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Oh, you're totally not supposed to fast if you're ill, in fact, you're not allowed to. I'm not sure I made the right call; on Sunday night I was throwing up, so I continued drinking water even after the fast had started. Then I went to shul and felt pretty miserable, but not eating for three hours is not exactly fasting. I decided that if I still felt sick in the morning I'd at least drink if not actually eat, but as it turned out I just felt excessively tired, not really nauseous any more. Once I was in shul it would have been really inconvenient to eat; I would have done if I'd felt really sick, but just a vague worry that I might be sick wasn't enough to motivate me to bother with the hassle. But you do have a point, it's highly possible that I should have eaten yesterday.
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From:curious_reader
Date:October 3rd, 2006 10:31 am (UTC)
12 hours after journal entry
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I did not fast the last year. I was not healthy either. I know you should not fast when you are not well. I fasted this year and was well. When I had a bad cold I suffered because I was dehydrated as well but not in particular hungry. I was much better when I broke it with tea when Yom Kippur was over. They always have some snacks in Yakar. Lethargic_man was the ill one this year. He was not as sick as you were but he should not have fasted. He had a flue for over a week and still has it. I was worried about him and always looked over the other side. Yakar is independant Orthodox and has a mechitza which is quite low and has a whole pattern. You can see people easily. In Assif I would have been able to take care of him directly by standing besides him. All his brothers were there. I was not sure if they actually cared very much about him.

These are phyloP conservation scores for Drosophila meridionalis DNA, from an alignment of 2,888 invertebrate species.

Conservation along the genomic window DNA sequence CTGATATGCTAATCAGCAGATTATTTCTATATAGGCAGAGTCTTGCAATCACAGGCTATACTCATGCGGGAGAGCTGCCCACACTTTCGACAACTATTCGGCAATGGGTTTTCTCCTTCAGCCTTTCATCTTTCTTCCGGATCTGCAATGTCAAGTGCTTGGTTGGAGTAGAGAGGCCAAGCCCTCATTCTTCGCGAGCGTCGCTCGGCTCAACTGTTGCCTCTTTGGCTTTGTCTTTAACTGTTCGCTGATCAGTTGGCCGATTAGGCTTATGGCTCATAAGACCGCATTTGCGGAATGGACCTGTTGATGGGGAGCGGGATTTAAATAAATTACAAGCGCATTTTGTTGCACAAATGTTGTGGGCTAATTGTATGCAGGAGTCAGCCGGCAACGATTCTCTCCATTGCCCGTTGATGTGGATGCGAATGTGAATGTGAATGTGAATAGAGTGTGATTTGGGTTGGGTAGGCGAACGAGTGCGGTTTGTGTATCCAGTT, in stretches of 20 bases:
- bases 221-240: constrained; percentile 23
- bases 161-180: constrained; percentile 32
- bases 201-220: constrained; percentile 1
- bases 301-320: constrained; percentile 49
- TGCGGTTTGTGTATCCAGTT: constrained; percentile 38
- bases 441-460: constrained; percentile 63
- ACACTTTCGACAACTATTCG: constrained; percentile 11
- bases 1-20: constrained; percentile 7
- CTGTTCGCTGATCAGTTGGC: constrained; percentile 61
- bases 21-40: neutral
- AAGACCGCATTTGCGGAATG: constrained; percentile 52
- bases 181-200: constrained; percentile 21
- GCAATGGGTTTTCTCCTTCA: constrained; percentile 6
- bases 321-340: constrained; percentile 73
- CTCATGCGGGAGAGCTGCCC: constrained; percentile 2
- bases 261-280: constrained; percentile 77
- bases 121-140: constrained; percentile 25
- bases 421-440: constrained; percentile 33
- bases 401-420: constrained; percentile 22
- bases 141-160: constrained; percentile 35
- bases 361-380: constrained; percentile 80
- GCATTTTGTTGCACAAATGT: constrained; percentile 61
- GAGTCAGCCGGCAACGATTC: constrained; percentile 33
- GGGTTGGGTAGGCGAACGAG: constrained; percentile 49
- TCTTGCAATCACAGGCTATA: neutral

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From:ploni_bat_ploni
Date:October 4th, 2006 12:24 am (UTC)
1 days after journal entry
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Dear Livredor,

I hope you have fully recovered. I blogged YK on my blog, in case you're interested.

Thank you for your kind words, as always. But you are more than welcome - as always! Thanks for being a friend.

Hope to see you soon.